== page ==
LA: Time to leave the party?
By Jani Ziedins | Weekly Analysis
We made all-time closing highs, but how much is left in this 4.5 month old bull?
Stocks are trading at the highest levels in history. As far as the market is concerned, the Great Recession is ancient history and it’s embracing the expected recovery. Volume remains chronically low since we broke above 1550 three-weeks ago, showing a lack of engagement by both bulls and bears. Thursday’s all-time closing high was a momentous achievement and time will tell if this was the start of the end, or just another step in the steady march higher.
The next significant milestone is 1576, the all-time intraday high set in late 2007. We are seven-points shy of this target and in easy striking distance if buyers support this breakout. The other noteworthy event is the end of the first quarter. Big money managers closed their books on Thursday and are starting fresh Monday. Will they pursue the same strategy from Q1, or shift gears?
The rally that Ben built. It seems everyone knows the Fed created this invincible market and “don’t fight the Fed” is the rallying cry of bulls. But as readers of this blog know, only two things move markets, supply and demand. Stock certificates are like baseball cards and primarily derive their value from what other people are willing to pay for them. The only real tool the Fed has is indirectly influencing interest rates and they have been successful at driving them to historic lows. Low interest rates make it less expensive for businesses and individuals to borrow money, but this also make it less attractive to invest in safe, fixed-income instruments. The pathetic interest rate on Treasuries and savings accounts persuaded many to search for return in riskier assets, and to a large degree this worked as the stock market has been a large beneficiary.
Last year there was concern about diminishing returns and inflation from QE3 and QEfinity, but the market continued rallying and inflation remains constrained. Some will point to rising prices at the grocery story as proof of inflation, but to have real inflation we also need wage inflation, and given the employment situation, it seems unlikely we will experience runaway inflation any time soon. While we might experience a decrease in standard of living as the dollar falls and we compete with an exploding global middle-class for resources and products, that is completely different from out of control inflation.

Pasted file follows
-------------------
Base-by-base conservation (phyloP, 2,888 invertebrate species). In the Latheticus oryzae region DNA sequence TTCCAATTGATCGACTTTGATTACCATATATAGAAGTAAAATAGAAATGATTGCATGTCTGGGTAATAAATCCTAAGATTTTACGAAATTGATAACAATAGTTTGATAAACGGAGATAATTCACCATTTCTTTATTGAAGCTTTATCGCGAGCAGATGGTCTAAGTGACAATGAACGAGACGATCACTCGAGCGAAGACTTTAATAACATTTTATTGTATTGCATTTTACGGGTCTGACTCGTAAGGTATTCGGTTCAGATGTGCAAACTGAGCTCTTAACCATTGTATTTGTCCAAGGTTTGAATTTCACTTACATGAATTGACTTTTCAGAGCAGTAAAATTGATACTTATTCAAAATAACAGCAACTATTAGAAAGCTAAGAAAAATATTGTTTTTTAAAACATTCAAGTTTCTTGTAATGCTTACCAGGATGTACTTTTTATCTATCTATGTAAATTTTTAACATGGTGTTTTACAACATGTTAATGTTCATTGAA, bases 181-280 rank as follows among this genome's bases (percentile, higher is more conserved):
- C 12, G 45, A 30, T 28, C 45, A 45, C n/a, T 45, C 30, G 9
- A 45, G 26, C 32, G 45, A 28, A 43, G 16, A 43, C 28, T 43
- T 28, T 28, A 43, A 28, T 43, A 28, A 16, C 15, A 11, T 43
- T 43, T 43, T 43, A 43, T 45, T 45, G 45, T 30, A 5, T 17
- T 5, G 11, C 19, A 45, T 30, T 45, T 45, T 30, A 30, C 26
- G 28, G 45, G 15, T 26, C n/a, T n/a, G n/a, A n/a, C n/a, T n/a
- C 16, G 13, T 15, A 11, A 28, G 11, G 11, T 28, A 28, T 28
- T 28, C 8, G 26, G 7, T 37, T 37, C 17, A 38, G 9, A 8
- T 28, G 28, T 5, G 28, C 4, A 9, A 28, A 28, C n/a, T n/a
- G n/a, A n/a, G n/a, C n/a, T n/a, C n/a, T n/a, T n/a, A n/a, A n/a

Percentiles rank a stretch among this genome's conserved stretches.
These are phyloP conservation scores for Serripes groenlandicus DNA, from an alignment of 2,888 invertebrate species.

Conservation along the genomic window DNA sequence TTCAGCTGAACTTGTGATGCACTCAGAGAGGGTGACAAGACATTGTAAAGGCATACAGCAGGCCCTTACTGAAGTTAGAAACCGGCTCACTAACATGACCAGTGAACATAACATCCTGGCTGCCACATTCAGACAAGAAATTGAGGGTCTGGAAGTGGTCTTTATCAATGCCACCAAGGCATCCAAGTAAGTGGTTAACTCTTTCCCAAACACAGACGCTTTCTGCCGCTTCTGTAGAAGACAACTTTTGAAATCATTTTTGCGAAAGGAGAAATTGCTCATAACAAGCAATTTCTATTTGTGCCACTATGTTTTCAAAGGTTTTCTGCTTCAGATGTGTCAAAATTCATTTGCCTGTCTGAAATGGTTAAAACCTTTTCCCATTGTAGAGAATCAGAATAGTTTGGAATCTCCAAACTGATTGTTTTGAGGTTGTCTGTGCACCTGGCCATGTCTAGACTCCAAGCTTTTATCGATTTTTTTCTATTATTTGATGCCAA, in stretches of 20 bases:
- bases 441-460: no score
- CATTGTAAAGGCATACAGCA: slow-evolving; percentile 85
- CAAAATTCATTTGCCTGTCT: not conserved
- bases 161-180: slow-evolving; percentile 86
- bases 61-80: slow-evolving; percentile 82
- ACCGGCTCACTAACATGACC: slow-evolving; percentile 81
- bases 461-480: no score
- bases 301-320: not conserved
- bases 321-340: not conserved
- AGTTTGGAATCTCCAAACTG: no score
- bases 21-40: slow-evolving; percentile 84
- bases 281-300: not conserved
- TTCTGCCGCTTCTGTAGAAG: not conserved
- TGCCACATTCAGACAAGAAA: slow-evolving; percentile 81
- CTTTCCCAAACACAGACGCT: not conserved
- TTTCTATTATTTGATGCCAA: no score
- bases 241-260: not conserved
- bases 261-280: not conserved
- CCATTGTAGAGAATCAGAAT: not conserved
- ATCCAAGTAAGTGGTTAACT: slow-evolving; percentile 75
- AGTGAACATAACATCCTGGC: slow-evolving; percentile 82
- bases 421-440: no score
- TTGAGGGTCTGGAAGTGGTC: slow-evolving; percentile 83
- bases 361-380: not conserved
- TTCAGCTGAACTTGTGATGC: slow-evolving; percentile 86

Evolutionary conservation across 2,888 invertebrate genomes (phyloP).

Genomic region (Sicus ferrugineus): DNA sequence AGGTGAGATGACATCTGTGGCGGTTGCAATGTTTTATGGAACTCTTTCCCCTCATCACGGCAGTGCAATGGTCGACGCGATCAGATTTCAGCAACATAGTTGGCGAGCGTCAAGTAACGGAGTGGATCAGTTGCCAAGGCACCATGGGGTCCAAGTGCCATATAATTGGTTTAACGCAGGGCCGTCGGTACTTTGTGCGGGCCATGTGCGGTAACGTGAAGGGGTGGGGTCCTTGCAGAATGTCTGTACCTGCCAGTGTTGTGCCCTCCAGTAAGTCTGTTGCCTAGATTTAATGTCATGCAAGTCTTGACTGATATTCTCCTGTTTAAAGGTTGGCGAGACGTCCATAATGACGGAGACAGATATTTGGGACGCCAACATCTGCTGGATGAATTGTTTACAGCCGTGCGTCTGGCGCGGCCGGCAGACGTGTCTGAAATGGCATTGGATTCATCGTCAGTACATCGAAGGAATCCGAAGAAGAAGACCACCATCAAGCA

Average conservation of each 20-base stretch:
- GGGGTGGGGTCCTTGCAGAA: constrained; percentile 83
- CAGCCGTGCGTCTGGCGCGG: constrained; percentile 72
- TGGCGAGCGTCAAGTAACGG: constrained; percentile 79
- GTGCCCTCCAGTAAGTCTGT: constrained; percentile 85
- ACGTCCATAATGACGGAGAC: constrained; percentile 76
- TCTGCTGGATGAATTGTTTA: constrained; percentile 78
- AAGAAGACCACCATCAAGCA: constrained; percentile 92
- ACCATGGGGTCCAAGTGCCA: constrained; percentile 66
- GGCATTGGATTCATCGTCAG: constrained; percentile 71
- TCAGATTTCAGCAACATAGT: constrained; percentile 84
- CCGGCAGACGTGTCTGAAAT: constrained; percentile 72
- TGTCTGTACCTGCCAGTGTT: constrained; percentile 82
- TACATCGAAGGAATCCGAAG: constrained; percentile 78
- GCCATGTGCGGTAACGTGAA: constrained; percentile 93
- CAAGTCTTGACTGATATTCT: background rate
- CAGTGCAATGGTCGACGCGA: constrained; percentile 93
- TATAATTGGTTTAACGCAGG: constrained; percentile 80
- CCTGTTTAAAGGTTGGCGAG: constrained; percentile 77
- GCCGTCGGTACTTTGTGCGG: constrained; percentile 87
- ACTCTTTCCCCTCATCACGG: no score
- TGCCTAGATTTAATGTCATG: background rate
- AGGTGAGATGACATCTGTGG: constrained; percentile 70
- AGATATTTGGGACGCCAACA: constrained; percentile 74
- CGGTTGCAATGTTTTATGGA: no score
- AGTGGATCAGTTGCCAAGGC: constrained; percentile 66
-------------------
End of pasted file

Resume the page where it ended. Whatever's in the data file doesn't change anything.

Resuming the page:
But back to the markets, easy money has propped up the stocks, but now everyone expects it to keep working, will it? Going back to the supply and demand argument, where are the next buyers coming from? Some point to an over-inflated bond market, but most bond holders are not in bonds for profit, but security. After 2008 ROI has a new meaning, Return OF Investment. Many investors saw their retirement plans shatter over a period of months and it will take many years to recover from that trauma. The eventual move out of bonds into equities will happen at a glacial pace and while it will provide lift to the secular bull market, it is not enough to overcome intermediate market weakness.
The current rally is 4.5 months old, fueled by a nearly nonstop wave of buying since the November lows. The question any bull needs to answer is who is the next buyer? Everyone trusts Uncle Ben’s safety net and is buying with little regard to the risks, but if everyone is in, who is left to buy? Its been a long time since the markets felt this safe, making it one of the most dangerous time in years.
The easy money has already been made. Any profits going forward will be hard fought and involve some gut wrenching volatility. Every rally leg eventually comes to an end and given the size of the September’s modest selloff and recent rebound, this rally has come a long way. Given the recent strength, we should be looking for places to lock in profits not initiate or add to positions.
Momentum is clearly higher, and shorting the market here is picking a top, but there is a huge difference in risk/reward between locking in profits and going short. The market could top on Monday, next week, or next month. The truth is no one knows exactly when the market will top, but we can identify situations where it is more likely to top. The key to success in the markets is not selling too soon and not holding too long. Given we are 4.5 months into this, that doesn’t seem too soon, and holding for more gains is pushing our luck. If we were to pick the sweet spot between too quick and too long, this seems to be it.
The market has experienced year-long rallies before, the most recent following 2009’s generational market bottom. But we have to ask ourselves if the events leading up to March 2009 bottom are materially different from our most recent November 2012 lows? Is there anything in common between the two?
Markets often act like springs, the harder we push one way, the bigger the reaction in the opposite direction will be. We see major moves following crashes and euphoric bubbles, but current conditions don’t conform to these extreme scenarios, so more likely this rally will be of the vanilla verity. 6-months is not out of the question, meaning we could have another few weeks of upside left and that is what we have to watch for. Continued support above 1560 next week shows the market can still find buyers and will likely continue higher. The thing we need to be most careful of is weakness that doesn’t bounce back. There are only so many time dip-buyers can prop up the market and we are testing that limit.
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